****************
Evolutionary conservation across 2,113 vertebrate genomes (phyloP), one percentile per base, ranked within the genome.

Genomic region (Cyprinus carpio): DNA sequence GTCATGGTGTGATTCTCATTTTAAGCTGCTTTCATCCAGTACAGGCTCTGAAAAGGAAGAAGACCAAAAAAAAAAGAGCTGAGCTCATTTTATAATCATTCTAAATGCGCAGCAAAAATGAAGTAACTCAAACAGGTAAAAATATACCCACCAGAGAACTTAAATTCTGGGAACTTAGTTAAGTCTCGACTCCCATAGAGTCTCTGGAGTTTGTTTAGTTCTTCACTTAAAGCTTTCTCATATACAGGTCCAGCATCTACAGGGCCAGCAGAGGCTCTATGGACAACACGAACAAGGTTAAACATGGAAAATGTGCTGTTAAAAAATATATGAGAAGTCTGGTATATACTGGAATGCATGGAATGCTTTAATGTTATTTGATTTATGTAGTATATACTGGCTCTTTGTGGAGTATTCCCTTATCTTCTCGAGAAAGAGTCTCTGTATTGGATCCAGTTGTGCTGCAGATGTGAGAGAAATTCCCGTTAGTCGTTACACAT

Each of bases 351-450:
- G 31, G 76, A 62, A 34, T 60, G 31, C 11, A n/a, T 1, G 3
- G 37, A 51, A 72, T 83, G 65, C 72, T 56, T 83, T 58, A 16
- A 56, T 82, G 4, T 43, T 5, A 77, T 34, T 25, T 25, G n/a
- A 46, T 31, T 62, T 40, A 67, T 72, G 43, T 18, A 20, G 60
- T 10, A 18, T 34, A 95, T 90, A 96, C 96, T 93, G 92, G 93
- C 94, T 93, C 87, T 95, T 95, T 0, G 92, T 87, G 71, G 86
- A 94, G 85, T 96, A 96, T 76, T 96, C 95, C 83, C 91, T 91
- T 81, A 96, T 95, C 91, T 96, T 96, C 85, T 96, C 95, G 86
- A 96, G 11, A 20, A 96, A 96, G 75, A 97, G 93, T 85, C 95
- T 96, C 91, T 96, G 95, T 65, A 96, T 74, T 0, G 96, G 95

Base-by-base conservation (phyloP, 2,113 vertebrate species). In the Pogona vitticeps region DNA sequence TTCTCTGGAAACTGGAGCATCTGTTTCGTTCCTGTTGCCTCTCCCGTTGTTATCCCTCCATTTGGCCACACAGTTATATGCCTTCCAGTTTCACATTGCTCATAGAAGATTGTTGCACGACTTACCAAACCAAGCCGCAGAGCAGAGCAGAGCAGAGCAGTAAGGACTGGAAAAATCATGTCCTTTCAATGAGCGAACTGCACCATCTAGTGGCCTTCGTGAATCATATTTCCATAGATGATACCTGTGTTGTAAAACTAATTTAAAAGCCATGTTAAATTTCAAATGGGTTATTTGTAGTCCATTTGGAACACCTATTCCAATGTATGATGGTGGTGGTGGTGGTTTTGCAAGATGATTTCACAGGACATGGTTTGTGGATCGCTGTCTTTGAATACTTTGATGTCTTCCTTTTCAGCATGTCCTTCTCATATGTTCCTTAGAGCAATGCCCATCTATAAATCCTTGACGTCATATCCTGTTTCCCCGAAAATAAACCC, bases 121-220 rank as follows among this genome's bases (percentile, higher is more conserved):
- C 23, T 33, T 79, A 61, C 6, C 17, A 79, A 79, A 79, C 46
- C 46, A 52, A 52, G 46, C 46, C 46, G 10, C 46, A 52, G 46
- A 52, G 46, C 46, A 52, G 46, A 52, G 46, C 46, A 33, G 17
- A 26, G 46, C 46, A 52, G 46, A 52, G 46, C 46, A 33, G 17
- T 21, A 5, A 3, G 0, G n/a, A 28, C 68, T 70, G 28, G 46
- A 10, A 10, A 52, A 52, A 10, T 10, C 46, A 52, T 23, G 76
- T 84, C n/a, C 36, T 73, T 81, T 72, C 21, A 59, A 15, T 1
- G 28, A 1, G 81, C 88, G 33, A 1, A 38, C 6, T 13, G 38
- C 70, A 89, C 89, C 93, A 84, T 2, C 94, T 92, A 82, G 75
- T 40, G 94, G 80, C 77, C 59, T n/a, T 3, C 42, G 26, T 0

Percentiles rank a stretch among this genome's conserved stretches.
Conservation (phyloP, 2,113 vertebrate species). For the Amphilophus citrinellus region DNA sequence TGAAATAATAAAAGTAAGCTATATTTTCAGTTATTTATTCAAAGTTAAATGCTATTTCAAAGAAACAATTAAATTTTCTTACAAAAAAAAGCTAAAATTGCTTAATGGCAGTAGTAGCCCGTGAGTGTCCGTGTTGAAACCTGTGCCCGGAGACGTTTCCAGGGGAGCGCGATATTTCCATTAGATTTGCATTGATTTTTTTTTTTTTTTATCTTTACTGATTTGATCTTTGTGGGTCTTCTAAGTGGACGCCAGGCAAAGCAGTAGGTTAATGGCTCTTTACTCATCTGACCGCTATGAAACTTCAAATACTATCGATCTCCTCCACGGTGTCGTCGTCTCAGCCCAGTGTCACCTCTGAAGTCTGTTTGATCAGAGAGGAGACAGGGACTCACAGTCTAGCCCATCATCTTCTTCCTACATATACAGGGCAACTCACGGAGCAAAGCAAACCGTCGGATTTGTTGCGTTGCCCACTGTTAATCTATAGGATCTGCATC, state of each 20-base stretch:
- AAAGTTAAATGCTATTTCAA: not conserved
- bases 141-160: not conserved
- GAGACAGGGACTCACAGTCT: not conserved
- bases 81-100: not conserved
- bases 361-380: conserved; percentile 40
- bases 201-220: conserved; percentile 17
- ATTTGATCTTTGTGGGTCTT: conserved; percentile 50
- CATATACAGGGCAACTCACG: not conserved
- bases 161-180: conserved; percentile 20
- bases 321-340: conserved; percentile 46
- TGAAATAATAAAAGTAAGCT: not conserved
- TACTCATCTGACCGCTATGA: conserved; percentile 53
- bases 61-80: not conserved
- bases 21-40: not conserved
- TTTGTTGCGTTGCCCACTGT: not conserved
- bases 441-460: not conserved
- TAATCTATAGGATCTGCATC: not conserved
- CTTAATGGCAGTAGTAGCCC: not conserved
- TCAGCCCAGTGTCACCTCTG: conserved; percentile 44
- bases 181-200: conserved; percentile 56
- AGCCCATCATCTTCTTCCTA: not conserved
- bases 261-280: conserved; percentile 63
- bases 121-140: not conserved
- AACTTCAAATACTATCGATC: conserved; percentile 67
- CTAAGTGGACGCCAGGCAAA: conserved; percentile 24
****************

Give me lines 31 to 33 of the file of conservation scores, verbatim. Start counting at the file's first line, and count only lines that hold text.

- bases 361-380: conserved; percentile 40
- bases 201-220: conserved; percentile 17
- ATTTGATCTTTGTGGGTCTT: conserved; percentile 50